Particularly, the demand for neurological disease therapies has increased in part due to an aging population, which produces a growing health related burden.  This produces a large addressable market.  With an aging baby boomer population, the market for new therapies and cures is growing rapidly and exponentially.  Today’s central nervous system disease market may be on the verge of experiencing the same boom that has driven the cancer therapy market over the past two decades. 

Specifically, and according to the World Health Organization, central nervous system (CNS) diseases affect approximately one billion people worldwide. With innovation and the potential to cure neurological diseases at an all-time high, investors and biopharmaceutical collaborators are starting to take notice of new gene and cell therapy technologies as viable catalysts for growth.  This is already starting to happen.

The FDA has said it expects by next year to be receiving more than 200 new drug applications annually for gene therapies, building on the more than 800 applications it already has.[1] By 2025, FDA expects to be approving 10 to 20 such products each year.[2] These types of treatments often receive priority designations, demonstrating the Food and Drug Administration’s commitment to expediting their development and review. The number of gene therapy projects has increased rapidly in recent years.  It is believed that recently launched and pipeline cell therapy products will reach 40% of the top twenty pharmaceuticals 2018–2024 cumulative sales, and gene therapy products specifically will reach 7%.[3]

Furthermore, recent commercial activity illustrates and further confirms investor and strategic interest in these therapeutic modalities.  In February 2019, Roche announced it would acquire Spark Therapeutics for a 122% premium.[4]  Shortly after the Spark news, Biogen announced its acquisition of Nightstar Therapeutics for a premium of 68%, which company has an array of gene therapies.[5]

Given the growing interest and opportunities in cell and gene therapy, it is important to be able to gauge the attractiveness of each technology platform.  An important issue in these spaces related to intellectual property and particularly, what are the intellectual property considerations that allow for market position and differentiation. 

In cell therapy, the move to allogenic products from autologous products offers a significant market differentiator and numerous companies are promising development of such products.  Such companies are contemplating use of gene editing technologies to silence certain genes implicated in the immune response.  By silencing such genes, an engineered immune cell product could be given to a patient without being attacked by the patient’s own immune system.  That would be a significant market differentiator in cell therapy, allowing for a single source of cells to treat many patients.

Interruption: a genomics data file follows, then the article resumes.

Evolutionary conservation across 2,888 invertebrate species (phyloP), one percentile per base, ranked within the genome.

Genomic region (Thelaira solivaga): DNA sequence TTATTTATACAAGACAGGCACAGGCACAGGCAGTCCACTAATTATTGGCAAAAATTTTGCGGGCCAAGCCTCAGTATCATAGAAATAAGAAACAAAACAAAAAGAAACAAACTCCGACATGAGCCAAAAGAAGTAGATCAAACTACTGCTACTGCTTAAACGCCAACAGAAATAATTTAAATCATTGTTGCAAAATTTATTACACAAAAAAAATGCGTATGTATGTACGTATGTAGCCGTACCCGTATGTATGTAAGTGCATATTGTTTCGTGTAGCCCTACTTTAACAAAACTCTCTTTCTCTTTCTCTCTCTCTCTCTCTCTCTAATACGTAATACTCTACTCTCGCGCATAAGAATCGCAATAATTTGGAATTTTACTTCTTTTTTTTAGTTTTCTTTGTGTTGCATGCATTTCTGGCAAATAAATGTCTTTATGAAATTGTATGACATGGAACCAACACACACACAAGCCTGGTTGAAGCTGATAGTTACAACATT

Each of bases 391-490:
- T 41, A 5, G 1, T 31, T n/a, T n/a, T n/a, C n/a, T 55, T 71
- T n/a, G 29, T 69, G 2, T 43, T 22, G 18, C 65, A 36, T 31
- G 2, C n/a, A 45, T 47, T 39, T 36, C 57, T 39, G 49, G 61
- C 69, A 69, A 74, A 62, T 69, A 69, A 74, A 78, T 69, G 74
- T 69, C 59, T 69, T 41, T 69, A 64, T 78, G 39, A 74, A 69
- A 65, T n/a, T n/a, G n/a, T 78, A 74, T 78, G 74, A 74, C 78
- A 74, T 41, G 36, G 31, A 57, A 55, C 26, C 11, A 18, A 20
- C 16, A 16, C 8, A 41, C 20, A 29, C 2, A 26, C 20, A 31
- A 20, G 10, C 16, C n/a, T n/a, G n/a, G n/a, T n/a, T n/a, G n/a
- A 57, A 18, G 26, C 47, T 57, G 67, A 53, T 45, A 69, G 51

However, the popular gene editing technology (CRISPR/CAS9) now that many of these companies favor for creating such allogenic cell products is undergoing heavy dispute between multiple parties as to who owns this technology.  These parties are in ongoing disputes with each other in the United States and Europe, and these disputes are expected to continue for many years.  This fight could have a chilling effect on the use of gene editing for creating an allogenic immune cell product because innovator companies cannot determine from whom they need to obtain rights to use CRISPR to create their products.

In the gene therapy space, a challenge with the available synthetic viruses used for the treatment of genetic disorders is that they originate from wild-type viruses. These viruses benefit from infecting as many cells as possible in the body, while therapies should most often target a particular cell type, for example, dopamine neurons in the brain.  To solve this problem, gene therapy companies are developing adeno-associated virus (AAV) capsid modifications to enable the generation of recombinant vectors with tailored properties and tropism, thereby allowing for targeting of these vectors to particular places in a patient and de-targeting other locations (such as organs like the liver or heart).  The ability to develop a proprietary delivery platform is valuable for a gene therapy company and many companies are looking to obtain proprietary positions for their viral vector platforms.  For example, it would be valuable for a gene therapy to be able to protect a virus platform designed to target human dopamine neurons in vivo and to transport along the connective pathways in the brain, allowing for unprecedented accuracy of the therapy.

Gene and cell therapies offer the potential of a lifetime of savings with a one-time treatment, and the biggest benefit is immeasurable: the promise and potential for a better quality of life for patients, their families, and caretakers.  As technology advances in cell and gene therapy and investment continues in these technologies, we are moving closer to a world where life-changing and life-saving neurological therapies are an option available to anyone who needs it, and that is the world we may soon be able to envision over the coming decade.

[1] Anastasia Amoroso, “Gene therapy's potential to change lives and industry Groundbreaking work on potential treatments—and cures—for cancers and rare diseases is changing how companies and investors think about biotech”, 2020,

[2] Id.

[3] Id.

[4] Id.

[5] Id.